AncestorNews: Think of a Theme

By Nancy Hendrickson Premium

I have to admit that I’m not one of the world’s most craft-savvy people. But, klutzy as I am, I do have an interest in scrapbooking. And like most people who are new to the hobby, I get hung up with “where do I begin?” syndrome.

In the past, I’ve concentrated on creating scrapbook pages about a specific ancestor, including vital statistics, photos, obituaries and other interesting information I’ve found about that person. However, I’ve recently been thinking about theme albums (I know, this is old hat for you scrappers!)&#151how best to use them for preserving my family history and for prompting me to learn even more about my family tree.

For example, most of us probably have several ancestors who were farmers. When making a farmer-themed album, you’d include the usual photos, pedigree and any vital statistics. But, more than that, wouldn’t it be interesting to do a little research on farming throughout the decades? For instance, what farm implements would your 1790 ancestor have used, and how did they differ from the ones on the 1850 farm? What crops would’ve been planted in that area, how much livestock would your ancestors have owned (if any) and what type of clothes did farmers wear? Clearly, the possibilities are endless.

Or, how about a military-themed album&#151one that includes all your ancestors who served in any branch of the military? This one could show uniforms, weaponry, campaigns, first-person narratives, pay rates, battles and regimental histories. Researching the specifics of your military ancestors’ service will give you a wonderful opportunity to learn more about their everyday lives.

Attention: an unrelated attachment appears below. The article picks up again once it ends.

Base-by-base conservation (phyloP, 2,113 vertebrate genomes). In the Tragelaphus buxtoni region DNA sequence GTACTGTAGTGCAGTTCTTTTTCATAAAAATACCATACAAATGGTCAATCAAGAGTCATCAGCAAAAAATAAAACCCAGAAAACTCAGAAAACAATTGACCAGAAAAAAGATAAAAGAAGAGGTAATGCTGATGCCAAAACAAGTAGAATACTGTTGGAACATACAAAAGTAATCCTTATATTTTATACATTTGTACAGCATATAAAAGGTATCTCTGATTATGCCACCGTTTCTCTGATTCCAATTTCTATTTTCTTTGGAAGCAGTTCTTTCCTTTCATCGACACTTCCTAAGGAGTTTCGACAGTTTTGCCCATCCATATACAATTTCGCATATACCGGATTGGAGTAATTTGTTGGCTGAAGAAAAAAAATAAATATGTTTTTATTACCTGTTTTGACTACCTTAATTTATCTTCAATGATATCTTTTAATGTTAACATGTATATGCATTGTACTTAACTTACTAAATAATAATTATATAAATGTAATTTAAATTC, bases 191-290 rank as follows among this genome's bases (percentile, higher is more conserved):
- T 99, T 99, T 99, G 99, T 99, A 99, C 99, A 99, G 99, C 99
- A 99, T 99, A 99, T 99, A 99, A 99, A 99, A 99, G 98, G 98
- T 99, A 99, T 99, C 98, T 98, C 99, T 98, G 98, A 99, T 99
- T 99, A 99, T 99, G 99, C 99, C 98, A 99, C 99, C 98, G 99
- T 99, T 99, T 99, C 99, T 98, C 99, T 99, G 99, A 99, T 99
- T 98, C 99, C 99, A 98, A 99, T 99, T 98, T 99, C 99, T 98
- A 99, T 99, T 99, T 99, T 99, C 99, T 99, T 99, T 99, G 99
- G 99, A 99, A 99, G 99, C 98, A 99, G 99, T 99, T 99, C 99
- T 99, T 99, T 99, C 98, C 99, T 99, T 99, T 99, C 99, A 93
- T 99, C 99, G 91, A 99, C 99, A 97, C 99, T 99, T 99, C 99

Lastly, if your family has resided in the same area for several generations, how about a geographically based theme album. Items to include would be old and new postcards, descriptions from a local or county history book, census statistics, newspaper clippings and old maps.

I’ve always been more interested in the everyday life of my ancestors&#151those meaty, gritty true stories&#151than I’ve been in collecting names and dates. And working on a theme album is an excellent way to preserve memories and learn more about my family tree.

Here are some resources for scrapbook albums about your ancestors:

&#149 The Scrapbook Club (visit soon and look for the “buy one book, get two free” offer)

&#149 Memory Makers Magazine (great ideas!)

&#149 Farming in 19th Century Concord

&#149 Indiana Farming Yesterday and Today

&#149 Military Costumes and Armor

&#149 America as it Was (vintage postcards)

&#149 Maps Collection from the Library of Congress (1500-2004)

PS: I’m doing some research to track down the best shareware/freeware for genealogists. I’d love to hear your nominations, whether they’re for genealogy add-ons, on software to organize your research&#151whatever. Please e-mail me and tell me which shareware/freeware programs you like best. And thanks!

Nancy Hendrickson is a contributing editor for Family Tree Magazine. She also is a family historian, freelance writer and the author of the new book Finding Your Roots Online. Visit her Web site or e-mail her at